Aussie Coast Fears Rogue Shark May Have Killed 3

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But a southwest coast-based diving tourism operator called on the state government to kill sharks that pose a threat to humans.

"The nuisance sharks — the problem sharks that move into an area and are aggressive — should be dispatched to remove the risk of future attack," Rockingham Wild Encounters director Terry Howson told the AP.

Howson has been campaigning for government action on sharks since one of his tour guides, Elyse Frankcom, was injured in a shark attack last year.

"It's absolutely hurting the tourist trade," he said. "Australia is getting a name for itself as being full of dangerous animals."

Wainwright's two companions said the diver was already dead when his body surfaced beside their boat moments after a flurry of bubbles had erupted on the gray ocean surface.

The shark, a 10-foot (3-meter) great white, surfaced and even nudged the dive boat as Wainwright's friends hauled in his remains and powered for shore, officials said.

A great white of the same size is believed to have taken a 64-year-old Australian swimmer off Perth city's premier Cottesloe Beach on Oct. 10. The beach is 11 miles (18 kilometers) east of Rottnest Island.

The man's remains were not found, but his shredded swimming trunks suggested the size and type of shark that took him.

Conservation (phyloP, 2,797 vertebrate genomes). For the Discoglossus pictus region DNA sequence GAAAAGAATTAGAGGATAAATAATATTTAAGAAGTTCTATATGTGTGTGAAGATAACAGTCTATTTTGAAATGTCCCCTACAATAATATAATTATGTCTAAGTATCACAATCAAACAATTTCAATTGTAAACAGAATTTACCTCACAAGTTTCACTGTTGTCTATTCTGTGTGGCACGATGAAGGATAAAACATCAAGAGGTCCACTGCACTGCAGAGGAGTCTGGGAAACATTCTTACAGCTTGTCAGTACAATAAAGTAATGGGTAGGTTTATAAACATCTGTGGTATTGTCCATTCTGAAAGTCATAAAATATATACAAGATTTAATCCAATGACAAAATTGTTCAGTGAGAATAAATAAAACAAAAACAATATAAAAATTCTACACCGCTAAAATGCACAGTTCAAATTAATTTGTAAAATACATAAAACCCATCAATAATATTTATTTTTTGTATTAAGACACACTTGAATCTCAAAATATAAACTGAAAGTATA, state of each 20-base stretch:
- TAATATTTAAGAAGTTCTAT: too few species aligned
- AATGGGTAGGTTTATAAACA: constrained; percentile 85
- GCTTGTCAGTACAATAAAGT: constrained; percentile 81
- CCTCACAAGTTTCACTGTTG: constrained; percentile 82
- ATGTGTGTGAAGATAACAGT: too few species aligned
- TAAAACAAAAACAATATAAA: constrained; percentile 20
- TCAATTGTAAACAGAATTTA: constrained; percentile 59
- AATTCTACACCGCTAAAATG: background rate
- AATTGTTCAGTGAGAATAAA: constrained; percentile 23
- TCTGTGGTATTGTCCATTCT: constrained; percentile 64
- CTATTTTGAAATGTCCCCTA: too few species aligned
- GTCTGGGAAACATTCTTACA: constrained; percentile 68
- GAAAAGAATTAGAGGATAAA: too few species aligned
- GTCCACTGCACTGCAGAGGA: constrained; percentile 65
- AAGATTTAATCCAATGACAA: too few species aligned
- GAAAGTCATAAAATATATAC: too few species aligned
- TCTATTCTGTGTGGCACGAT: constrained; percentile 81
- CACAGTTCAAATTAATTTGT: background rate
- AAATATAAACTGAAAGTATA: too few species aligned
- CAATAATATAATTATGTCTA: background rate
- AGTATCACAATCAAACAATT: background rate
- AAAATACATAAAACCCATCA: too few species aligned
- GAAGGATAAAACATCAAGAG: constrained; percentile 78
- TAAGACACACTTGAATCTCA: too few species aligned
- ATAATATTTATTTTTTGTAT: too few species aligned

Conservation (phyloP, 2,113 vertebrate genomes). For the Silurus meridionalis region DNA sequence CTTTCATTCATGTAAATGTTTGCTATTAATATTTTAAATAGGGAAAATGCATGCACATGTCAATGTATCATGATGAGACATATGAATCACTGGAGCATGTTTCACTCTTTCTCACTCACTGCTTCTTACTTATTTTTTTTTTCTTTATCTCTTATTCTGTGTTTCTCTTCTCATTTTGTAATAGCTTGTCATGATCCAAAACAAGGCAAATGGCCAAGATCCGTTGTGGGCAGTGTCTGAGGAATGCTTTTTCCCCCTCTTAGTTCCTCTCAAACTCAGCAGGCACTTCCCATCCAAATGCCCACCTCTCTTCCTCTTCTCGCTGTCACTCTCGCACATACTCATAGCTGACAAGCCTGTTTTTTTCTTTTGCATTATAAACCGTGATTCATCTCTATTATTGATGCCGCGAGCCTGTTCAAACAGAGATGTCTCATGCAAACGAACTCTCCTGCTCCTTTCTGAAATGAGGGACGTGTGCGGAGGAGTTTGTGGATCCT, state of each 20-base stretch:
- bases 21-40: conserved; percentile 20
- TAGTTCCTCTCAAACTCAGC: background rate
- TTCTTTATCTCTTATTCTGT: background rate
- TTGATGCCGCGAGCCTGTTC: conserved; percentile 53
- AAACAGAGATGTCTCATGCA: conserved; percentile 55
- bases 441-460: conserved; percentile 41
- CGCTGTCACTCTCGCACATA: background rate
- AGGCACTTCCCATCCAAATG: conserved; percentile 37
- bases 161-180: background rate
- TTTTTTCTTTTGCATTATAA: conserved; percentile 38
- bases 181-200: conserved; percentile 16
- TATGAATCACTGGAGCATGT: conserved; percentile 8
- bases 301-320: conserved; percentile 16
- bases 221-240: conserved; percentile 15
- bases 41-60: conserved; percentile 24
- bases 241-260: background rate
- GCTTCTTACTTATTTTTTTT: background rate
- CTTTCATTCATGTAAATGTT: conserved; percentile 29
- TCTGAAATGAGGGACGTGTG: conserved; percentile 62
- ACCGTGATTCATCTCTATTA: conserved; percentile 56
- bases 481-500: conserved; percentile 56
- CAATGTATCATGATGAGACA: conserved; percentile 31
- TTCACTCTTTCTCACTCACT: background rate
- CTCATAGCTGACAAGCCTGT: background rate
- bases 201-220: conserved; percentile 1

Both attacks followed the Sept. 4 death of a bodyboarder attacked by a shark described as 15 feet (4.5 meters) long at a beach south of Perth. Witnesses were unsure of the type of shark.

The continent averages little more than one fatal attack a year along an expansive 22,000-mile (35,000 kilometer) coast. But it is a primary home of the fearsome great whites, a large species in which some animals can grow to 20 feet (6 meters) in length.

The film classic "Jaws" famously used a mechanical shark for close-up action, but live shark footage was filmed in Australia. One is a scene in which Richard Dreyfuss is in an underwater shark cage, and live sharks doubled for the movie killer in long-range shots as well.


Associated Press writer Kelli Kennedy in Miami contributed to this report.


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